In the middle of Summer with the blistering heat, there isn’t a better way to let loose some energy than at a thrash gig. Five years ago, politically-charged Arizona thrash legends Sacred Reich made their return to Scotland after 20-plus years. At the time, I thought I’d never get to see them again unless it was at a festival. Fast forward to 2017 to celebrate the 30th anniversary of their seminal debut, Ignorance, Sacred Reich announced a European tour with the home of the Moshville Times being date number three. Especially with the Glasgow show being 2 days after my birthday, a thrashing good time as a belated present to myself was certainly on the cards.
Prior to the gig, Sacred Reich were hanging out by their merchandise stand selling their own shirts and meeting fans in an open meet and greet. As far as I’m aware, they’re doing this on every date of the tour. Fans queued up politely to buy shirts, talk to the band, ask for autographs and take pictures with the guys. Personally, I think it’s cool to see Sacred Reich doing an open meet and greet where so many bands rush in and out the venue before the gig starts and when the gig ends. It really gives back to the fans and I hope to see more bands doing the same.
Opening proceedings were Glasgow’s own raging crossover lads Kingpin (7). Despite suffering from the usual “Opening-Band-Syndrome” where the crowd are starting off small and still piling into the venue, and half of them are still shaking hands with the headliners at the merch table or queueing at the bar, the band remained full of energy. The set ranged from blasting punk-thrash mania to immensely crushing breakdowns. The Cathouse in my experience can be dodgy with the sound but for Kingpin (in fact, all of the bands), they got it just right.
The vocals were a particular highlight with the intense throat-shredding crossed with powerful growls never relenting. The growling vocals were reminiscent of one George “Corpsegrinder” Fisher from Cannibal Corpse which makes for an interesting sound with the band’s crossover thrash noise. Kingpin’s hyper-aggressive punk thrash makes me think of Hatebreed after a crate of Tennents Special Brew and a bottle of Buckfast engaged in a bar brawl in one of Glasgow’s many dive-y establishments. Having seen Kingpin before, the band deliver and are definitely a band to watch out for in the UK underground heavy music scene.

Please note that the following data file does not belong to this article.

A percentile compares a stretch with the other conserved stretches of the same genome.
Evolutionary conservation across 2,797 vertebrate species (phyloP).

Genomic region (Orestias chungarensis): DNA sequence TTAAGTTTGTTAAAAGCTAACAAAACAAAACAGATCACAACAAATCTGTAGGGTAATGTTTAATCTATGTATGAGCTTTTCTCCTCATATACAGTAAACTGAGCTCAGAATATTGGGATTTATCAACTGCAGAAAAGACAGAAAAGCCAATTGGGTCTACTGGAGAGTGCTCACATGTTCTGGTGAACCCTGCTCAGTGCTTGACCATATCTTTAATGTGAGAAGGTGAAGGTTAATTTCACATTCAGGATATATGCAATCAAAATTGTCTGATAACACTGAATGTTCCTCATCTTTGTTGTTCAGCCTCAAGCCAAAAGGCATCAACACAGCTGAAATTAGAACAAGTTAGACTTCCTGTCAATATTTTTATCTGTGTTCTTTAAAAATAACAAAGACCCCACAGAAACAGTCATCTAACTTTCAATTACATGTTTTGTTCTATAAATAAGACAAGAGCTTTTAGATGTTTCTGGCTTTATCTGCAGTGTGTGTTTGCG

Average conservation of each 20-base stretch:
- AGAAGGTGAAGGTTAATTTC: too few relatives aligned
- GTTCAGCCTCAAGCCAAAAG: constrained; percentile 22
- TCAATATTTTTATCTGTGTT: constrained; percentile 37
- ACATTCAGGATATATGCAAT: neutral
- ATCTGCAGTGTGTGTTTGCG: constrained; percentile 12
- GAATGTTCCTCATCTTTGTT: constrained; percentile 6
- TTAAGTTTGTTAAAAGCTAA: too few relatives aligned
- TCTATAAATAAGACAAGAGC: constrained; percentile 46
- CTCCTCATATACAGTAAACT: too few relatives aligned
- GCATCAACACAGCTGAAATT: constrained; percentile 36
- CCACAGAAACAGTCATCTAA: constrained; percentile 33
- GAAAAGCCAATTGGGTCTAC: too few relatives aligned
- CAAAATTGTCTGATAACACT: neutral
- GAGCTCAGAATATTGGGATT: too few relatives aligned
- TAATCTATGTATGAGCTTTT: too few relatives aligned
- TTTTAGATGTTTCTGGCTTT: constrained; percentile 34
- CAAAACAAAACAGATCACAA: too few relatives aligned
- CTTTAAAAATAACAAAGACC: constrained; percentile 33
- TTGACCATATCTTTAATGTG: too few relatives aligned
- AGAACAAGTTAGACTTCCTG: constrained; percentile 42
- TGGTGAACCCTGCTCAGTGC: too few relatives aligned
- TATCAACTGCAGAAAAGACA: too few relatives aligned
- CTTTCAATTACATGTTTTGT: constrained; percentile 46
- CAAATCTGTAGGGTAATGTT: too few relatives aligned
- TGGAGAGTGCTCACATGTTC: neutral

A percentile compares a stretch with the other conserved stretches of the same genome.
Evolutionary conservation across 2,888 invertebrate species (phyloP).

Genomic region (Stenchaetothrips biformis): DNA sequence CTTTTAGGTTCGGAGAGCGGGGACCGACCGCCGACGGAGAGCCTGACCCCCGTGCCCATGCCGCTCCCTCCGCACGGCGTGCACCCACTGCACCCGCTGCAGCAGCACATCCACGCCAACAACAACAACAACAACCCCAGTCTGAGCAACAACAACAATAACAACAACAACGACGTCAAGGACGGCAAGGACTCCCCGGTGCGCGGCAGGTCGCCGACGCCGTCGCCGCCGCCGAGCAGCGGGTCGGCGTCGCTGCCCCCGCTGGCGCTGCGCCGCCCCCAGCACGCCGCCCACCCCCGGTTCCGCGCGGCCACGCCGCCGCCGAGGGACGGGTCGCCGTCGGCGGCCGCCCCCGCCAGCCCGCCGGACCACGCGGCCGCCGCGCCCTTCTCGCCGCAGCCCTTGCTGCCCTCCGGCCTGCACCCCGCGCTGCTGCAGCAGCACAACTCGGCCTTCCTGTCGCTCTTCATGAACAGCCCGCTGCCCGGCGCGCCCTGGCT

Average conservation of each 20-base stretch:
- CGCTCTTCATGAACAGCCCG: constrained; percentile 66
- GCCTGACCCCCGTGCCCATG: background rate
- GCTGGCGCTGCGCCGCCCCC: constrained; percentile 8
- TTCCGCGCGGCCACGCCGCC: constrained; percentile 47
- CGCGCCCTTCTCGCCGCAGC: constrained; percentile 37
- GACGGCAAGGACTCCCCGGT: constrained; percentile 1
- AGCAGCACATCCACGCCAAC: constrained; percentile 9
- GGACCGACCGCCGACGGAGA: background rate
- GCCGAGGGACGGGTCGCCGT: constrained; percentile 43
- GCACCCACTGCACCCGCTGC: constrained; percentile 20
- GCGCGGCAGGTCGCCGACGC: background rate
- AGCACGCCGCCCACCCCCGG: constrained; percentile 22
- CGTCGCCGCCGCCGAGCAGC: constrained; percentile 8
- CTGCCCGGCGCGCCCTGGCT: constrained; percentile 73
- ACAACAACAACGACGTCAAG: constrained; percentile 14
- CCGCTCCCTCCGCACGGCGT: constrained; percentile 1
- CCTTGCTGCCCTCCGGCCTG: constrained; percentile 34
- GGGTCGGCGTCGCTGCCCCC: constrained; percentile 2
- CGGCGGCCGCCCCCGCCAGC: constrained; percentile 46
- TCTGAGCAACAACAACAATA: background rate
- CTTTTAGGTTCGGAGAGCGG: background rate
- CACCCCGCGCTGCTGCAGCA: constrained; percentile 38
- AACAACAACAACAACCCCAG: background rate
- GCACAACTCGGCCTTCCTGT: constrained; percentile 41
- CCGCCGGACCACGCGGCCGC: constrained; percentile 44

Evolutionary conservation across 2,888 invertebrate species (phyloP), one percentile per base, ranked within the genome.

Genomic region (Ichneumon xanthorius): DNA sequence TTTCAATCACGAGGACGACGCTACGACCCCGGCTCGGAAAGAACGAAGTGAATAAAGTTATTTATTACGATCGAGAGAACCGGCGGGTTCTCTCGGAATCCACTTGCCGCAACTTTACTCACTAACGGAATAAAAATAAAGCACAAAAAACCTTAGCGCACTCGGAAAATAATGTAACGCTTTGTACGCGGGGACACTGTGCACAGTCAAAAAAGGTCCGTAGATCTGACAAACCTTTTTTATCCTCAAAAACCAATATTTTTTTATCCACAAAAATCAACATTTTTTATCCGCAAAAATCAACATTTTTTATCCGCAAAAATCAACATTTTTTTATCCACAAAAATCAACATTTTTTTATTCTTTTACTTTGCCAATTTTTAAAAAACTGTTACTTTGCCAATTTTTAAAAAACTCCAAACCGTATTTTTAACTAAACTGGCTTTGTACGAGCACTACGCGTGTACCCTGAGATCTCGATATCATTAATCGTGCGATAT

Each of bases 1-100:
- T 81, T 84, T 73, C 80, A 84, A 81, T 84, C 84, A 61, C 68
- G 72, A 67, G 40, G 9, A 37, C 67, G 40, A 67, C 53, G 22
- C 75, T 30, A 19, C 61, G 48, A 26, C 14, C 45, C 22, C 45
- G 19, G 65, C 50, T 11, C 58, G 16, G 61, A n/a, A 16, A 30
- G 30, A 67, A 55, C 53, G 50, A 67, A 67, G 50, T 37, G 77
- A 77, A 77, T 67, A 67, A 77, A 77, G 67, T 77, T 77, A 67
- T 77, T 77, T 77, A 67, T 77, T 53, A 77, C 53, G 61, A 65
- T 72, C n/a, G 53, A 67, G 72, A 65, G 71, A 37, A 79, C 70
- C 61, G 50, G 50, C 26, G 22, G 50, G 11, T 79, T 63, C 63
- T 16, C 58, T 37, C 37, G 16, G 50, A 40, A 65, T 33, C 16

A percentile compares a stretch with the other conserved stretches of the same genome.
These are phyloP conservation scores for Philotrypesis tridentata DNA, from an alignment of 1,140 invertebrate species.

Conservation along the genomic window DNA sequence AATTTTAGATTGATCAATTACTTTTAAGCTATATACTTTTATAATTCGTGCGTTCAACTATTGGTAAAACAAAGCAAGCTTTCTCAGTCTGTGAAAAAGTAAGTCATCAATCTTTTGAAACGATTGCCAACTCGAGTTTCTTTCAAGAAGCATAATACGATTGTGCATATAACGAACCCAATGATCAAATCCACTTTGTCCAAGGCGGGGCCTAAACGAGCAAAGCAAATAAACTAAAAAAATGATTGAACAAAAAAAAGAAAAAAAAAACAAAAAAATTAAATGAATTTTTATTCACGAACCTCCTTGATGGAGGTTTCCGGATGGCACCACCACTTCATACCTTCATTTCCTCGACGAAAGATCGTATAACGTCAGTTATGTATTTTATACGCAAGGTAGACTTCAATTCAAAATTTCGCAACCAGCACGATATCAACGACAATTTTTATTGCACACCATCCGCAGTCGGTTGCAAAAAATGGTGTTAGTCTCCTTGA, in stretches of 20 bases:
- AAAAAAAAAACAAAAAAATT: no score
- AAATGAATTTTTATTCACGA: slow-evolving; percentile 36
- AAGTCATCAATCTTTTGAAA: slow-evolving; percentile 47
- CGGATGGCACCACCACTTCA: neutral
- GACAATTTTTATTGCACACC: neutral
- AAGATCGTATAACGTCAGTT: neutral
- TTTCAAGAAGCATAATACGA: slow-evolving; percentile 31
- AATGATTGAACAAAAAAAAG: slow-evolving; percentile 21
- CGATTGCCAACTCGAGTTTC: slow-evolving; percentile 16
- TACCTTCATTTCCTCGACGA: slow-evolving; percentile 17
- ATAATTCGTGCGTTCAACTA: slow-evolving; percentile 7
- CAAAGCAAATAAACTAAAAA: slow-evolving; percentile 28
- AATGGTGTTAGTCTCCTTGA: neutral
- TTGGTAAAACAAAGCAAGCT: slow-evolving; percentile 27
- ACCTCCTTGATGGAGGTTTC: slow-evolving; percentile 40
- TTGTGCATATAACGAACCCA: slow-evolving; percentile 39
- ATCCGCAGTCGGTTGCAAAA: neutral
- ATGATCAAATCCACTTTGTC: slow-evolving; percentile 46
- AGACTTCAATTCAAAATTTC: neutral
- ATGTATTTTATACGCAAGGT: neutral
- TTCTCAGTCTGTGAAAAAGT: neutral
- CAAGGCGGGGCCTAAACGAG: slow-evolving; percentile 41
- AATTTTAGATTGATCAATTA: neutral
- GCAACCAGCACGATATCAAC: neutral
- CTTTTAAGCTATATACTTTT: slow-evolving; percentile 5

Following proceedings was Lancashire lads Damnation’s Hammer (8). Showcasing a different kind of extremity to their predecessors, the band’s sound is much sludgier and more varying in tempo. The set was a little slow to start but once the Celtic Frost-esque fuzzy grooves kicked in, more and more heads began nodding. Above the rumbling riffs, the guitars commanded an array of trippy-sounding delay effects coupled with guitar divebombs and more. The sound was mesmerizing, reminiscent of watching Black Sabbath for me.
The audience seemed to agree with their hypnotic head swaying reaction to the band, as opposed to intense slamming mosh pits. These sounds were like the soundtrack to a nightmarish descent into Hell, as exemplified in the performance of the band’s new single “Temple of the Descending Gods”. Damnation’s Hammer brought a different style to the overall gig and it went down well with the Glaswegian crowd. Yet another example of a fine upcoming band from the UK extreme metal underground that’s destined to make waves.